Project Details


Transition to a low-carbon future calls for lowering energy demand and an increased use of intermittent energy sources, such as wind and solar power. Buildings account for roughly 40% of all energy use (for heating-cooling) and have, therefore, a prominent role in this transition. Buildings should, however, not be seen in isolation.

There are several reasons for considering buildings as part of the energy system. First, energy savings in buildings may be balanced by related energy systems’ initiatives; second, building technologies should be developed related to specific local infrastructures; and third the inclusion of buildings into the energy infrastructure may deliver flexibility services if buildings can be used to store energy as heating. Buildings can thus serve as distributed system generators, and improvements in building design can furthermore contribute substantially to energy savings.

To realize these potentials, technical developments within smart energy systems and buildings technologies are needed. However, if substantial advances are to be made, then these technological developments must be based on a greater understanding of the residents’ social practices, i.e. how they interact with and understand heating technologies and indoor comfort.

The integration of buildings into the energy infrastructure will impact building design, existing modes of heating/cooling, and affect relations between energy providers and buildings owners/residents.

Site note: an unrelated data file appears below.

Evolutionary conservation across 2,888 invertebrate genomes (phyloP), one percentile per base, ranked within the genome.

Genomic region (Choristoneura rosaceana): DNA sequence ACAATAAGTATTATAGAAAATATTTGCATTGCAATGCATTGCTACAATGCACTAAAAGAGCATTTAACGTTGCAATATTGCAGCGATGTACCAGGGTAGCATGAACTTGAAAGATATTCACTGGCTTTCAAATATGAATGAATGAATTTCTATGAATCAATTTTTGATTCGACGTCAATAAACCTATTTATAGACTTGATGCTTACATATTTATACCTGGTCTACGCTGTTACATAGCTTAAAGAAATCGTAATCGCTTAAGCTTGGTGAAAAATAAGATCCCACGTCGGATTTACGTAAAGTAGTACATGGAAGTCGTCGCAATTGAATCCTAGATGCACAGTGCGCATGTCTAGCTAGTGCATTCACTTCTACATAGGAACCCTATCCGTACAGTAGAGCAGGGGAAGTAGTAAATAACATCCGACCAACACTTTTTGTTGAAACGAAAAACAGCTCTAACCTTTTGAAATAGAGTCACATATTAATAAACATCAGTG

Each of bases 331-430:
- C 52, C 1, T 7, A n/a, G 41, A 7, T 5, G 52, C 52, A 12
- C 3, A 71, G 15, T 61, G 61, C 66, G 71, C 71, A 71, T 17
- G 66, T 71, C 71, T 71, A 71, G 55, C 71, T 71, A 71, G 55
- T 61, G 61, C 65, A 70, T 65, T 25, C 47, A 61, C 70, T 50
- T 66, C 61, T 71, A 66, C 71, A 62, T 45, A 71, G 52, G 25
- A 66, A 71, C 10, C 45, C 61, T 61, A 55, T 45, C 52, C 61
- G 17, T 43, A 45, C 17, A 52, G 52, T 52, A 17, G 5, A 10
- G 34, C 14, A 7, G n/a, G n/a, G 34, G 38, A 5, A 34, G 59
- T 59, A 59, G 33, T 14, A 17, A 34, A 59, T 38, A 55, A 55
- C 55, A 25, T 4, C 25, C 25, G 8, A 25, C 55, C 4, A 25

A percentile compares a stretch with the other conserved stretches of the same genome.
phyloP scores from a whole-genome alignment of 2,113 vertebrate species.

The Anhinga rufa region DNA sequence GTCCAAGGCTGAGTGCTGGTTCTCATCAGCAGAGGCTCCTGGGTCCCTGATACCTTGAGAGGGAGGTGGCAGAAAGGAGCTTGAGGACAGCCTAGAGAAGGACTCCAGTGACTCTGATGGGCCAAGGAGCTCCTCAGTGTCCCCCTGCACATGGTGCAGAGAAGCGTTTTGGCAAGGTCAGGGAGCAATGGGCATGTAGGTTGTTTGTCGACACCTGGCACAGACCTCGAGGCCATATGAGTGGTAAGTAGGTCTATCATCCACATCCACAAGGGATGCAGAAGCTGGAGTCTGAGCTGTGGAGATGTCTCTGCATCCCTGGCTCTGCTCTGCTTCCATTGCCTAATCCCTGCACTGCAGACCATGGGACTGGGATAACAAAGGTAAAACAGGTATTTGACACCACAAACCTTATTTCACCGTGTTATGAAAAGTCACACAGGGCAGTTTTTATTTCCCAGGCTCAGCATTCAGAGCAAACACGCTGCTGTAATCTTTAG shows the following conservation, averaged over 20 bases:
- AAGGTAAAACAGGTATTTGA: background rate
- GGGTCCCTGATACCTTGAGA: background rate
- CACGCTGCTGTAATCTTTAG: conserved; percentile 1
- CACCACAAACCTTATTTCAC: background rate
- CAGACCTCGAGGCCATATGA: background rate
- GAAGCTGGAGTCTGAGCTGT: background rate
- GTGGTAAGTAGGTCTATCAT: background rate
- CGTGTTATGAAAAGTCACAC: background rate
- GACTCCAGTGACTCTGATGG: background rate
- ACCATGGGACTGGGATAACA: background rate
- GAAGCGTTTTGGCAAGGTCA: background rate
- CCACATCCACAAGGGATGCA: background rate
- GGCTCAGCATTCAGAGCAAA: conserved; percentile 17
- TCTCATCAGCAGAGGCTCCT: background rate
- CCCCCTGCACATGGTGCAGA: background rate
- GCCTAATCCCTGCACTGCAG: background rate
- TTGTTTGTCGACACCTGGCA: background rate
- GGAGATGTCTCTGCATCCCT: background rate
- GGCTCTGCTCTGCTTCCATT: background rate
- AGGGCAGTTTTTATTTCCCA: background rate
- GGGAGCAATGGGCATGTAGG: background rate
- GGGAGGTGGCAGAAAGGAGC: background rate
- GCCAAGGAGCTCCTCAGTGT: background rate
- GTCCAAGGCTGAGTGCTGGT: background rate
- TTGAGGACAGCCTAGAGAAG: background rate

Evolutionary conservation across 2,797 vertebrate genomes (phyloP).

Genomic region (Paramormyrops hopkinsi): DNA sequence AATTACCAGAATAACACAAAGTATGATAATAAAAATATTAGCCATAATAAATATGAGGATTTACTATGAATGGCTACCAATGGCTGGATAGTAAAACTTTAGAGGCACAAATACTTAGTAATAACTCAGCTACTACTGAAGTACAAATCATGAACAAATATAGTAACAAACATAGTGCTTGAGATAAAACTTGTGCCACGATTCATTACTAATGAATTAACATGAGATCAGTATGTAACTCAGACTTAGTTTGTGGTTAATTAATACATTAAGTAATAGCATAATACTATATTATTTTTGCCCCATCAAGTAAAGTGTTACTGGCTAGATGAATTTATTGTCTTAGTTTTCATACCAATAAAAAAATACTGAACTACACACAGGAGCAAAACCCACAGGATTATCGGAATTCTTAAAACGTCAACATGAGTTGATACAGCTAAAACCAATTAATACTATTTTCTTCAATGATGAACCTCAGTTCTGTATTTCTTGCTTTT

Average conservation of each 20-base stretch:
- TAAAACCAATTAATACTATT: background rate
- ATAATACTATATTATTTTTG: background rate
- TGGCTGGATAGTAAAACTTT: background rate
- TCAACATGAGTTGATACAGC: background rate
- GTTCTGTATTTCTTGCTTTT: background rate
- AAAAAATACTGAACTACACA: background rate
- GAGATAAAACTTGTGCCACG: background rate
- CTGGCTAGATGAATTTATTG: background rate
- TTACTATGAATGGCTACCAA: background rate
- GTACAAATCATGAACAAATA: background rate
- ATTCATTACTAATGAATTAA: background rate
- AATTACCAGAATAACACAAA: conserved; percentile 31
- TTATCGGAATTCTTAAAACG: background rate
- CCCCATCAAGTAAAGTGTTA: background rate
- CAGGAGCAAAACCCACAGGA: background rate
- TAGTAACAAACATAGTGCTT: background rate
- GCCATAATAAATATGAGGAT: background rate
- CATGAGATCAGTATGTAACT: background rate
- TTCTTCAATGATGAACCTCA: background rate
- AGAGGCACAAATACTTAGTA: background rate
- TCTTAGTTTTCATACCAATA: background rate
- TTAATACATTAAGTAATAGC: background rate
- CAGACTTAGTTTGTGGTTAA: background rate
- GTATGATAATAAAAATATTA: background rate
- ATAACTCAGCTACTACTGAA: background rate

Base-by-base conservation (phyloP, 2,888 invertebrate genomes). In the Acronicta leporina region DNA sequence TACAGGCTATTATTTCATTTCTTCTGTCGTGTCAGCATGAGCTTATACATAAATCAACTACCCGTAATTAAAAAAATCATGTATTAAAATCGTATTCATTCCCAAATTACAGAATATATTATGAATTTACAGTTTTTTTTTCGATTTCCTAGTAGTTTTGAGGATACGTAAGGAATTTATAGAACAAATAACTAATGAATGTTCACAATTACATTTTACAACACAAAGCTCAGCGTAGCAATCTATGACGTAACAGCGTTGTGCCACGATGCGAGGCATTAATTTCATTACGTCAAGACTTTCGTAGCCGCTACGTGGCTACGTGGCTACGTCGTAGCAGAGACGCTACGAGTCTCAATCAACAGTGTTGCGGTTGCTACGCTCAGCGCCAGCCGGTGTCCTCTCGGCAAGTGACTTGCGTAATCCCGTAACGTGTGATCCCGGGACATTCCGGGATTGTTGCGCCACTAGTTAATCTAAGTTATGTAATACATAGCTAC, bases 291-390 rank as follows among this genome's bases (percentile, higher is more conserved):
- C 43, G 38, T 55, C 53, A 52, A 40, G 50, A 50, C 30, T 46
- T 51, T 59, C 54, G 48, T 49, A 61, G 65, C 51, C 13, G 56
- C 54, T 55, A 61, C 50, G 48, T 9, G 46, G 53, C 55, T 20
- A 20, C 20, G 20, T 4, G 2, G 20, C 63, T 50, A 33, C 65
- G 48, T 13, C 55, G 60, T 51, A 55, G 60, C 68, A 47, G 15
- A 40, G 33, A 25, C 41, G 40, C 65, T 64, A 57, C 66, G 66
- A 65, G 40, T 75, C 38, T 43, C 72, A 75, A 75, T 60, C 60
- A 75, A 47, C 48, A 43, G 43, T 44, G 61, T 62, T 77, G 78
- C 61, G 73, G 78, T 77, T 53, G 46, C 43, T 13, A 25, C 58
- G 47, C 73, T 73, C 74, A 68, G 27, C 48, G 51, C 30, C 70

Successful integration of residential buildings into the energy system to achieve energy savings and flexibility requires, therefore, new knowledge of the changing relationships between energy providers and households and of the roles different buildings technologies can play in this. This calls for interdisciplinary research involving social sciences to understand everyday household practices and the complex changes in energy infrastructure, humanistic research to understand the involved actors’ sense-making and communication patterns, and technical research and development in building technologies. The InterHUB project will be dedicated to providing this knowledge, and we will argue that the question of integrating buildings into the energy systems represents a very strong case for why interdisciplinary research is needed.
Short titleInterHUB
Effective start/end date01/04/201830/09/2021


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